Deflect. Discredit. Discombobulate.
The Republican playbook for combating the sexual misconduct allegations against Judge Brett Kavanaugh is becoming easier to read by the hour — with a script pulled in part from their strategy to undermine the probe into Russian election meddling.
As the FBI enters a fifth day of renewed inquiries into Kavanaugh and the charges made by Christine Blasey Ford and Deborah Ramirez, GOP leaders in Washington, along with President Donald Trump via Twitter and in a mocking speech Tuesday night in Mississippi, have been working on at least three or four parallel tracks to clear the way for a successful confirmation vote.
Flip the script on victims
Most Republicans have sought to toe a narrow line, saying they believe Ford when she describes her alleged assault, but that there isn’t enough evidence to make it clear that Kavanaugh was the one who did it.
Those less willing to let his confirmation hang on that slender reed have instead suggested Ford (and Ramirez and Julie Swetnick) are pawns in a conspiracy to upend Kavanaugh’s life and career.
“The Democrats are engaged in a campaign of delay and character assassination against Judge Kavanaugh,” Arkansas Sen. Tom Cotton, a reliable Republican attack dog, tweeted the morning after the Ramirez accusation was published. “It’s time to vote (to confirm) this week.”
Trump, who has — even by his standard — been largely careful in discussing the Ford case, let the mask fall on Tuesday night during a rally in Southaven, Mississippi. Accused himself by at least 15 women of a range of misconduct, Trump mocked Ford as supporters in the crowd whooped and cheered.
“I had one beer. Well, do you think it was — nope, it was one beer,” Trump said, mimicking Ford’s telling. “How did you get home? I don’t remember. How’d you get there? I don’t remember. Where is the place? I don’t remember. How many years ago was it? I don’t know.”
Earlier in the day, he effectively attempted to pit young men (and so, their families) against accusers, saying it “is a very scary time” for them.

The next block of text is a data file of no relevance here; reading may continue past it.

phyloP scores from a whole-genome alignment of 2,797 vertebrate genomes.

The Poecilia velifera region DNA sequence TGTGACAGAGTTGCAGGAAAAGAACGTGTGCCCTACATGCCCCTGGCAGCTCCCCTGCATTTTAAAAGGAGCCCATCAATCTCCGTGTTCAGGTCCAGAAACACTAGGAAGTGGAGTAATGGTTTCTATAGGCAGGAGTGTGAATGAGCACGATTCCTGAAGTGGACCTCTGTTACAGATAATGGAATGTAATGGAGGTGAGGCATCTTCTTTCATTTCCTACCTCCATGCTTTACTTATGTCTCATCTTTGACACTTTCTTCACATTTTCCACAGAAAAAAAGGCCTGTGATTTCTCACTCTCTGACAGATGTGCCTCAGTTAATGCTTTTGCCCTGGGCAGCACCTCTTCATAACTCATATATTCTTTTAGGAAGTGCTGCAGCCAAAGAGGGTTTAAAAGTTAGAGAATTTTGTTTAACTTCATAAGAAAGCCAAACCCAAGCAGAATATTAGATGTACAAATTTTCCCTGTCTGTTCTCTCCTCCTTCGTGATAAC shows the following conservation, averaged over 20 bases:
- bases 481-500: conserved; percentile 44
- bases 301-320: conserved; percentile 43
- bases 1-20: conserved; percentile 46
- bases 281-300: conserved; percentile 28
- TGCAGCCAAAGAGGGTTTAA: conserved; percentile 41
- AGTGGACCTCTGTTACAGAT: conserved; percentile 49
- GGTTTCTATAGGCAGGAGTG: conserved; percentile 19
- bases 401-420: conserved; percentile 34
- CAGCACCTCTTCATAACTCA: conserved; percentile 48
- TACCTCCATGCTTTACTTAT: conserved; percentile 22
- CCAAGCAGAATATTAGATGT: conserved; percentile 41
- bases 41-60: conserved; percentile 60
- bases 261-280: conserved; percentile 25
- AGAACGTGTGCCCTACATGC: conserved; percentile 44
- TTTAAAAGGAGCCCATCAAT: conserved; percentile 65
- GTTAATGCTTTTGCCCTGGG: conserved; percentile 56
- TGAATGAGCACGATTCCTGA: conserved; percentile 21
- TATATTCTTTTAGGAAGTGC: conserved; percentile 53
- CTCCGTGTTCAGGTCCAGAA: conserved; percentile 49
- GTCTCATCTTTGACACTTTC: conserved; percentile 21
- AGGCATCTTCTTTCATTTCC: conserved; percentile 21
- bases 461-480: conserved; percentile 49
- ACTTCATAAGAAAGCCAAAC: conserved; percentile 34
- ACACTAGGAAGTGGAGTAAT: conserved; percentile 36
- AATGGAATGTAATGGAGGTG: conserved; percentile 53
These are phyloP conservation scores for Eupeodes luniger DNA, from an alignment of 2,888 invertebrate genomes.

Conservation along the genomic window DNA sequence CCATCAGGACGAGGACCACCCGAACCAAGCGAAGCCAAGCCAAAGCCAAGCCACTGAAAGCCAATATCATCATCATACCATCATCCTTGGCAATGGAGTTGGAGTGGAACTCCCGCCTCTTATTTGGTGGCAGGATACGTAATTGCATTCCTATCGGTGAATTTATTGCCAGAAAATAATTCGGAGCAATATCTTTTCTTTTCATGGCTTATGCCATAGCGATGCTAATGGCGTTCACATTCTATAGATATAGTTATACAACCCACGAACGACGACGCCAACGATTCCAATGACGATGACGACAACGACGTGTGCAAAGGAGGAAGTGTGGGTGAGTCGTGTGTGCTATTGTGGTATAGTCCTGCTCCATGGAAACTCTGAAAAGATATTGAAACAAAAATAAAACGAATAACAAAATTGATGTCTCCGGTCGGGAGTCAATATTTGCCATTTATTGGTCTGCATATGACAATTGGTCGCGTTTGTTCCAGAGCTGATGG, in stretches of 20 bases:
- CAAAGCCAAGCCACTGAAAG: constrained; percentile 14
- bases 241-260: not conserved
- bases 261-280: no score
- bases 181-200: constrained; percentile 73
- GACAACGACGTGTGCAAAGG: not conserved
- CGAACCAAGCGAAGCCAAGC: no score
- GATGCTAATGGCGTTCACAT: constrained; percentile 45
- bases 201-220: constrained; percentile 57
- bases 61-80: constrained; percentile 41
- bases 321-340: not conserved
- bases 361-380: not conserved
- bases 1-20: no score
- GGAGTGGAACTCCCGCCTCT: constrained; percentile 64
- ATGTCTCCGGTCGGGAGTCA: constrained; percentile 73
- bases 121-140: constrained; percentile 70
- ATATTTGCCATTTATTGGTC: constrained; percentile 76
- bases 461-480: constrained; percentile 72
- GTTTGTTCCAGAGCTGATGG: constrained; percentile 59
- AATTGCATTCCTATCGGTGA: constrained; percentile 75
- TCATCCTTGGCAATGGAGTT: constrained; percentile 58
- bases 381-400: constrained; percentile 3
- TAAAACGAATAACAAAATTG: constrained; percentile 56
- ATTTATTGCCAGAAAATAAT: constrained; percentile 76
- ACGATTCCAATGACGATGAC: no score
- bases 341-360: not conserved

“You could be somebody that was perfect your entire life,” Trump told reporters, “and somebody could accuse you of something.”
Attack the process
On Capitol Hill, Republicans have tried to distract from the central question by hammering Democrats over the process that led to the current impasse. Long stretches of last week’s hearing with Ford and Kavanaugh were gobbled up by speechifying senators agonizing over the means by which Ford’s claims went public.
Even the female sex crimes prosecutor drafted in by the all-male GOP side of the Judiciary Committee spent a chunk of her time questioning Ford trying to tease out how exactly the information from the professor’s confidential letter got from the office of Sen. Dianne Feinstein, the committee’s ranking member, into the public sphere. (Feinstein has denied leaking it, and Ryan Grim of the The Intercept, which first reported on it, said the source was not from her office.)
Days earlier, before the hearing, it was Trump in a tweet suggesting that Democrats’ handling of the letter somehow delegitimized Ford’s claims.
“Senator Feinstein and the Democrats held the letter for months, only to release it with a bang after the hearings were OVER – done very purposefully to Obstruct & Resist & Delay,” the President said. “Let (Ford) testify, or not, and TAKE THE VOTE!”
On Sunday morning, less than 48 hours after the full vote was delayed, Republican Sen. Lindsey Graham took the next logical step — and perhaps the one most reminiscent of how the House GOP has tied up its own Russia probe — by threatening to launch a kind of counter-probe into everything from how Ford found her lawyers to who made public another anonymous letter to a Republican senator alleging more recent misconduct by Kavanaugh.
After the new, ongoing background check is concluded, Graham told ABC News, “We’re going to do a wholesale full-scale investigation of what I think was a despicable process to deter it from happening again.”
Talk about the Clintons
A couple of days before the hearing, Trump on Twitter set the tone for Republicans and, it turned out, Kavanaugh himself.
“The Democrats are playing a high level CON GAME in their vicious effort to destroy a fine person,” he tweeted. “It is called the politics of destruction. Behind the scene the Dems are laughing. Pray for Brett Kavanaugh and his family!”